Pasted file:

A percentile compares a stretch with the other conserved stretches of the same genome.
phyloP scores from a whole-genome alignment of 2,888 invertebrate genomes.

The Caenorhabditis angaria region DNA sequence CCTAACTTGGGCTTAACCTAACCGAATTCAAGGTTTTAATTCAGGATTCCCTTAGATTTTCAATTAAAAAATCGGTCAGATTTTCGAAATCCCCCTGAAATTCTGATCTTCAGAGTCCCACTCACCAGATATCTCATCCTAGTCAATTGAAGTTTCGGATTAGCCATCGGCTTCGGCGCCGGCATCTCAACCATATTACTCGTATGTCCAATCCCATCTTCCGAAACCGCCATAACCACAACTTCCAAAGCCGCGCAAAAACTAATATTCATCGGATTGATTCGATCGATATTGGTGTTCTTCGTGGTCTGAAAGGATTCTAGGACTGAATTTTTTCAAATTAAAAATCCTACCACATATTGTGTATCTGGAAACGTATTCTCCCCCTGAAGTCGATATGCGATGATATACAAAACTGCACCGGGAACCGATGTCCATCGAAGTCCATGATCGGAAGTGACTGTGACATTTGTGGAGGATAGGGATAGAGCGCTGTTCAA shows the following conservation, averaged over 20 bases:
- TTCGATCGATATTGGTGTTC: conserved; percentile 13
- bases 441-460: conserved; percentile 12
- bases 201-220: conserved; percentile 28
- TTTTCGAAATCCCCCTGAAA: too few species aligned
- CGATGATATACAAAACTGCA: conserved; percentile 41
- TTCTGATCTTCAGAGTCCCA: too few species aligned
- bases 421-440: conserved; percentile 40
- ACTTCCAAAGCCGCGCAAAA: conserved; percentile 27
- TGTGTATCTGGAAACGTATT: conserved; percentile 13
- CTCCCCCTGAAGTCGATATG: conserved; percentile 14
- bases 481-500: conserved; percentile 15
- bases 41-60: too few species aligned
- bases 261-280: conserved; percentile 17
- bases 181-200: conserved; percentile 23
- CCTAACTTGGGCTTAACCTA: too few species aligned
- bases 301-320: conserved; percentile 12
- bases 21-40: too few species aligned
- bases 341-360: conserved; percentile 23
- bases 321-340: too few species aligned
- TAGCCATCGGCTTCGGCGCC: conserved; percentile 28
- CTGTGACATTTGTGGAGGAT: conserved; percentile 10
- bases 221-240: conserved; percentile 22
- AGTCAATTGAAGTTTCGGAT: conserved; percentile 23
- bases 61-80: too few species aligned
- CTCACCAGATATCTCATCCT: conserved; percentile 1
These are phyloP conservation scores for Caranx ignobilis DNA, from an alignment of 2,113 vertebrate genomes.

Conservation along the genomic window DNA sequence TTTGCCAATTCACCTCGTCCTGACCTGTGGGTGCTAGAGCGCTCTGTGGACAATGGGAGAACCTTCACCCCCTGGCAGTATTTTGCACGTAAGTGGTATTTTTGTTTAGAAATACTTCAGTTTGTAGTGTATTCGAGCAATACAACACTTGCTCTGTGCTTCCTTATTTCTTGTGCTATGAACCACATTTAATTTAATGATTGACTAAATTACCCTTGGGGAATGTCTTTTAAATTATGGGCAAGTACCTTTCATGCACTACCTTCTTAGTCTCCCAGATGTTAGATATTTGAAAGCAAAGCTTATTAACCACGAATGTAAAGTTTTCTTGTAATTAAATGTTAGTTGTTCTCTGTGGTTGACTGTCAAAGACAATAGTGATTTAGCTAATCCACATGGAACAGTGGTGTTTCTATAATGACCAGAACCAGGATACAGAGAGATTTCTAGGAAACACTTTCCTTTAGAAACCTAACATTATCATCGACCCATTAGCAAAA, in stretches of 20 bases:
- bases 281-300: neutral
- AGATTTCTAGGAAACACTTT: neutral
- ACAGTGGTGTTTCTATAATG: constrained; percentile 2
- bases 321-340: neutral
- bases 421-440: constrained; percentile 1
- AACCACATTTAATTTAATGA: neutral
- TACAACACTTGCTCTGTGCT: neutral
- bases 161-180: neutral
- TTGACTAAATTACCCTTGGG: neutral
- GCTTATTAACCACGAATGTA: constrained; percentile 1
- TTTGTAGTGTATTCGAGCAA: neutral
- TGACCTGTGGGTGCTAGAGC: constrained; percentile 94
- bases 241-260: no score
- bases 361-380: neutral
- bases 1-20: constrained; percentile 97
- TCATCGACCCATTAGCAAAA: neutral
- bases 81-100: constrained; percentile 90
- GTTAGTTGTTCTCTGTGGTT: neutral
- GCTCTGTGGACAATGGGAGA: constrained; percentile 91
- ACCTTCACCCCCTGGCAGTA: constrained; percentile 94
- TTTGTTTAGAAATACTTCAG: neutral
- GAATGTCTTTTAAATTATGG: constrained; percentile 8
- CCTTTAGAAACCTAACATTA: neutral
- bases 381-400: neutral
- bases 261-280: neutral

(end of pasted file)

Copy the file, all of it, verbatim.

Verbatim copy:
A percentile compares a stretch with the other conserved stretches of the same genome.
phyloP scores from a whole-genome alignment of 2,888 invertebrate genomes.

The Caenorhabditis angaria region DNA sequence CCTAACTTGGGCTTAACCTAACCGAATTCAAGGTTTTAATTCAGGATTCCCTTAGATTTTCAATTAAAAAATCGGTCAGATTTTCGAAATCCCCCTGAAATTCTGATCTTCAGAGTCCCACTCACCAGATATCTCATCCTAGTCAATTGAAGTTTCGGATTAGCCATCGGCTTCGGCGCCGGCATCTCAACCATATTACTCGTATGTCCAATCCCATCTTCCGAAACCGCCATAACCACAACTTCCAAAGCCGCGCAAAAACTAATATTCATCGGATTGATTCGATCGATATTGGTGTTCTTCGTGGTCTGAAAGGATTCTAGGACTGAATTTTTTCAAATTAAAAATCCTACCACATATTGTGTATCTGGAAACGTATTCTCCCCCTGAAGTCGATATGCGATGATATACAAAACTGCACCGGGAACCGATGTCCATCGAAGTCCATGATCGGAAGTGACTGTGACATTTGTGGAGGATAGGGATAGAGCGCTGTTCAA shows the following conservation, averaged over 20 bases:
- TTCGATCGATATTGGTGTTC: conserved; percentile 13
- bases 441-460: conserved; percentile 12
- bases 201-220: conserved; percentile 28
- TTTTCGAAATCCCCCTGAAA: too few species aligned
- CGATGATATACAAAACTGCA: conserved; percentile 41
- TTCTGATCTTCAGAGTCCCA: too few species aligned
- bases 421-440: conserved; percentile 40
- ACTTCCAAAGCCGCGCAAAA: conserved; percentile 27
- TGTGTATCTGGAAACGTATT: conserved; percentile 13
- CTCCCCCTGAAGTCGATATG: conserved; percentile 14
- bases 481-500: conserved; percentile 15
- bases 41-60: too few species aligned
- bases 261-280: conserved; percentile 17
- bases 181-200: conserved; percentile 23
- CCTAACTTGGGCTTAACCTA: too few species aligned
- bases 301-320: conserved; percentile 12
- bases 21-40: too few species aligned
- bases 341-360: conserved; percentile 23
- bases 321-340: too few species aligned
- TAGCCATCGGCTTCGGCGCC: conserved; percentile 28
- CTGTGACATTTGTGGAGGAT: conserved; percentile 10
- bases 221-240: conserved; percentile 22
- AGTCAATTGAAGTTTCGGAT: conserved; percentile 23
- bases 61-80: too few species aligned
- CTCACCAGATATCTCATCCT: conserved; percentile 1
These are phyloP conservation scores for Caranx ignobilis DNA, from an alignment of 2,113 vertebrate genomes.

Conservation along the genomic window DNA sequence TTTGCCAATTCACCTCGTCCTGACCTGTGGGTGCTAGAGCGCTCTGTGGACAATGGGAGAACCTTCACCCCCTGGCAGTATTTTGCACGTAAGTGGTATTTTTGTTTAGAAATACTTCAGTTTGTAGTGTATTCGAGCAATACAACACTTGCTCTGTGCTTCCTTATTTCTTGTGCTATGAACCACATTTAATTTAATGATTGACTAAATTACCCTTGGGGAATGTCTTTTAAATTATGGGCAAGTACCTTTCATGCACTACCTTCTTAGTCTCCCAGATGTTAGATATTTGAAAGCAAAGCTTATTAACCACGAATGTAAAGTTTTCTTGTAATTAAATGTTAGTTGTTCTCTGTGGTTGACTGTCAAAGACAATAGTGATTTAGCTAATCCACATGGAACAGTGGTGTTTCTATAATGACCAGAACCAGGATACAGAGAGATTTCTAGGAAACACTTTCCTTTAGAAACCTAACATTATCATCGACCCATTAGCAAAA, in stretches of 20 bases:
- bases 281-300: neutral
- AGATTTCTAGGAAACACTTT: neutral
- ACAGTGGTGTTTCTATAATG: constrained; percentile 2
- bases 321-340: neutral
- bases 421-440: constrained; percentile 1
- AACCACATTTAATTTAATGA: neutral
- TACAACACTTGCTCTGTGCT: neutral
- bases 161-180: neutral
- TTGACTAAATTACCCTTGGG: neutral
- GCTTATTAACCACGAATGTA: constrained; percentile 1
- TTTGTAGTGTATTCGAGCAA: neutral
- TGACCTGTGGGTGCTAGAGC: constrained; percentile 94
- bases 241-260: no score
- bases 361-380: neutral
- bases 1-20: constrained; percentile 97
- TCATCGACCCATTAGCAAAA: neutral
- bases 81-100: constrained; percentile 90
- GTTAGTTGTTCTCTGTGGTT: neutral
- GCTCTGTGGACAATGGGAGA: constrained; percentile 91
- ACCTTCACCCCCTGGCAGTA: constrained; percentile 94
- TTTGTTTAGAAATACTTCAG: neutral
- GAATGTCTTTTAAATTATGG: constrained; percentile 8
- CCTTTAGAAACCTAACATTA: neutral
- bases 381-400: neutral
- bases 261-280: neutral